Acting Chairman Michael A. Khouri’s Statement on the Ro/Ro Carrier Agreement Vote - Federal Maritime Commission
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Acting Chairman Michael A. Khouri’s Statement on the Ro/Ro Carrier Agreement Vote

February 10, 2017

Ro/Ro Carriers – Limited Joint Procurement Authority

I voted to allow the amendment to the Ro/Ro carrier agreement (FMC No. 012309-001) to go into effect on January 23, 2017, without further intervention by the Commission based on the well-reasoned staff economic analysis that concluded that there were no substantive concerns with potential anticompetitive effects or behavior or adverse consequences to our Nation’s ports or American importers or exporters. My vote document also noted the following comment:

I approve the staff recommendation with an assumption that any joint request for proposal and any resulting tug contract for services would provide that (1) the rate and terms would be confidential as between the agreement members and the tug company, and that (2) the rate and terms would be applicable only to agreement members’ vessels operating within the parameters and trades of the filed agreement.

Two Commissioners joined my comment, making that provision a majority position.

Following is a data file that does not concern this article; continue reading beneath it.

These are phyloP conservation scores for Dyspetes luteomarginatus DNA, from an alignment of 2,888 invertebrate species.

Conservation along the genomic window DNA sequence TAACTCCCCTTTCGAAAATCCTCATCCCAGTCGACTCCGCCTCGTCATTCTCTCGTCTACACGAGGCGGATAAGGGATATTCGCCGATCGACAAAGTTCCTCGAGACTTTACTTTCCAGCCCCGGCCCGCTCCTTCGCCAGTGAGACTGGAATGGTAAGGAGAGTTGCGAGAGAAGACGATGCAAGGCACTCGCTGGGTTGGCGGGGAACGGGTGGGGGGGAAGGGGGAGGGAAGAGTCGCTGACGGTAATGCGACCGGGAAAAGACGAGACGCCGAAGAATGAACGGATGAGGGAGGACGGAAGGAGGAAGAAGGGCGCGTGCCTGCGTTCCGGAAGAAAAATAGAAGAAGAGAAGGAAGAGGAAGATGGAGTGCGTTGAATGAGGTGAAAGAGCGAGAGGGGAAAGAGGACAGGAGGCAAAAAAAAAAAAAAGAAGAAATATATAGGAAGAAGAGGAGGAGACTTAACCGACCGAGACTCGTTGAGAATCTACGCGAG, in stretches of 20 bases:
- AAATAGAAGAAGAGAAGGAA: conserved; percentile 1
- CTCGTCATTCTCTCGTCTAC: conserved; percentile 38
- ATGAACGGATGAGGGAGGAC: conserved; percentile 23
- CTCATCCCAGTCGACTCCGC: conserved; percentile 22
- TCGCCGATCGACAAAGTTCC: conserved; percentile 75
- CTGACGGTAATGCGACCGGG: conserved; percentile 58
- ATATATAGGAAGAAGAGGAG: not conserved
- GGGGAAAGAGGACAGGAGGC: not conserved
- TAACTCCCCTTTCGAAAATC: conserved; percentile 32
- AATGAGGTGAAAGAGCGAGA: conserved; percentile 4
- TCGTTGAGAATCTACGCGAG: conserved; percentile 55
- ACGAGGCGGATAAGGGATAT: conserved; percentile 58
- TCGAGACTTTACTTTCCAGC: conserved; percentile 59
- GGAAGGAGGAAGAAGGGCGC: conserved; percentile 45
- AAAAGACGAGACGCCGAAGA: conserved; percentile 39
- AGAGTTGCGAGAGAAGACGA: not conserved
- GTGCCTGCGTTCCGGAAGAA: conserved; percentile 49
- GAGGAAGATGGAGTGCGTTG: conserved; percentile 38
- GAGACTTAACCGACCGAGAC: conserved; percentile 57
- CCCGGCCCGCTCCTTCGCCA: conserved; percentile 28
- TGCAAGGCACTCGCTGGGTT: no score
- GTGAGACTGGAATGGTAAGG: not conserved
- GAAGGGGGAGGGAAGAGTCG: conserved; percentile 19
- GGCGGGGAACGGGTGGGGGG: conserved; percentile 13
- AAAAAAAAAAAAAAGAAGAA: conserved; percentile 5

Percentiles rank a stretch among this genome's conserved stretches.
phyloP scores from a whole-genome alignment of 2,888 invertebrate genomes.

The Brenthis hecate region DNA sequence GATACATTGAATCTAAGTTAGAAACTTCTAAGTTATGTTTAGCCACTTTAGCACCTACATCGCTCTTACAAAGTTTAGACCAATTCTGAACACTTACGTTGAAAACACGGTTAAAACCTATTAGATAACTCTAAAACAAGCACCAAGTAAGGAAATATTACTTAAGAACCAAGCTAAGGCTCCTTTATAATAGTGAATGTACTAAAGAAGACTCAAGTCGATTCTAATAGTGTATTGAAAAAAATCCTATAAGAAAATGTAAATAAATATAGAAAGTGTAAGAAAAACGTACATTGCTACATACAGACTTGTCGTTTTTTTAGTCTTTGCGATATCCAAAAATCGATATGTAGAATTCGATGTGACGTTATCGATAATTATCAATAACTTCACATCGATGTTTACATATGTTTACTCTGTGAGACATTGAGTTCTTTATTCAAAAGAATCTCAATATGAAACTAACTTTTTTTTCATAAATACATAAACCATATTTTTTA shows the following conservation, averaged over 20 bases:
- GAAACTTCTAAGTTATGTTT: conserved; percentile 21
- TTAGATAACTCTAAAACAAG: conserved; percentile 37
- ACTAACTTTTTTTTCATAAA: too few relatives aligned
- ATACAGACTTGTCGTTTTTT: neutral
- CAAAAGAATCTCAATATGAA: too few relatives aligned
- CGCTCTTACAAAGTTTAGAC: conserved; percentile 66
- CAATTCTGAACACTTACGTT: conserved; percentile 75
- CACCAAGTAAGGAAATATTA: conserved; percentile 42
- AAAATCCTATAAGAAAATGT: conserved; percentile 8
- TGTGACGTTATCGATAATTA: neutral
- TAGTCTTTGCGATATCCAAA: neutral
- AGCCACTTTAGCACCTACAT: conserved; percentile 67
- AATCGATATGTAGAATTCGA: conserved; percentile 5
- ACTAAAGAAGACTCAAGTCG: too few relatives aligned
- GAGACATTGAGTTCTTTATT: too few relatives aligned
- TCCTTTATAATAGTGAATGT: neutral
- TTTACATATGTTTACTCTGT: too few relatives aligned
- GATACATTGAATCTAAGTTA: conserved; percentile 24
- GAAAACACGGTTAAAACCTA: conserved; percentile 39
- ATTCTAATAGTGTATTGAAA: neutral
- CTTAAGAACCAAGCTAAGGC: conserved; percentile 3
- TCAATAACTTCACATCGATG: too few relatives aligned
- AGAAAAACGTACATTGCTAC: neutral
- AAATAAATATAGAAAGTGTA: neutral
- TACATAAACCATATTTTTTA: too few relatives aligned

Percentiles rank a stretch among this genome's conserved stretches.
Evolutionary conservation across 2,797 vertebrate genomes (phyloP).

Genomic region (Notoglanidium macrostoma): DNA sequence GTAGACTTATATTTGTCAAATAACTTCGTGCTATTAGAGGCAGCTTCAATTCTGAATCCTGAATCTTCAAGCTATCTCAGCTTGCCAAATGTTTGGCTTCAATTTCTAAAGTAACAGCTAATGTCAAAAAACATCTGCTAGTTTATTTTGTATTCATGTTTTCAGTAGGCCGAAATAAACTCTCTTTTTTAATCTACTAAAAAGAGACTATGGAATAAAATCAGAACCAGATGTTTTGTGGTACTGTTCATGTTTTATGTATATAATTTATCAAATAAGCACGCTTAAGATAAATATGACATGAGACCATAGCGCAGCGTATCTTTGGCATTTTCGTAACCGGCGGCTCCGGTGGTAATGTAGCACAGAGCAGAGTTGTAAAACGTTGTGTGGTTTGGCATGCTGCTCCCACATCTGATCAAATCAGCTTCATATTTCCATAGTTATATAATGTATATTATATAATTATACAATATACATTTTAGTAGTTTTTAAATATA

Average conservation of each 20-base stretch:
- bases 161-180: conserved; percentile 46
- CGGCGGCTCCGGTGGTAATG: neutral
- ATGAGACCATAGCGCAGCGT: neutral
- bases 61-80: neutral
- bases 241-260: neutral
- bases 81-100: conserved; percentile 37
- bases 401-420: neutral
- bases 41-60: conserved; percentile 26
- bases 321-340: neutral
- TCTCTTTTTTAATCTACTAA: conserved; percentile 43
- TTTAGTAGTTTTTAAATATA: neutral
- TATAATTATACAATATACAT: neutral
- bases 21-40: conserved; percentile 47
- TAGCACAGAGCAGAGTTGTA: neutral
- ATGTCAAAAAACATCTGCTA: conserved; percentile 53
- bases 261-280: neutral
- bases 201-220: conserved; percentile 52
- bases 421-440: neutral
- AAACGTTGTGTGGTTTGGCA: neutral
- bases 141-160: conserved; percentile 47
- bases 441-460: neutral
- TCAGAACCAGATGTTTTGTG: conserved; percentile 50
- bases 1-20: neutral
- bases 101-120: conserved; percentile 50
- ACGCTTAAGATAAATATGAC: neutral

As further commentary, I believe that a facially fair reading of the Shipping Act would hold that the referenced amendment to the Ro/Ro agreement would be governed first by Section 4, Agreements Within Scope of Act, 46 USC section 40301. Since the agreement is by or among two or more ocean common carriers, it must be filed with the Commission. Second; however, the amendment is further governed by Section 7(b)(1), 46 USC section 40307 (b)(1) that provides:

Exceptions. This Act does not extend antitrust immunity . . . to any [ocean common carrier] agreement with or among . . . common carriers by water not subject to this Act with respect to transportation within the United States.

The U.S. domestic tug companies hold themselves out to the public for water transportation service and assistance in the final few miles of the ocean common carriers’ voyage into the port berth. Therefore, they would fall within the general definition of a “common carrier by water not subject to the Act . . .”.

The end conclusion would be that, while the amendment to the Ro/Ro carrier agreement must be filed with the Commission for economic and legal review under the Shipping Act, any commercial activity pursuant to the amendment concerning U.S. coastal and harbor tugs would not receive antitrust immunity by virtue of the Shipping Act. By analogy, this is the same process and legal result that would obtain where a Joint Venture agreement between various defined companies in other industries would be required to pre-file a notice with the Federal Trade Commission / Department of Justice. After economic and legal review, those federal agencies could allow the agreement to go into effect; however, their decision to not take an enforcement action would not bestow any vestige of antitrust immunity.

Michael A. Khouri is the Acting Chairman of the U.S. Federal Maritime Commission. The thoughts and comments expressed here are his own and do not necessarily represent the position of the Commission.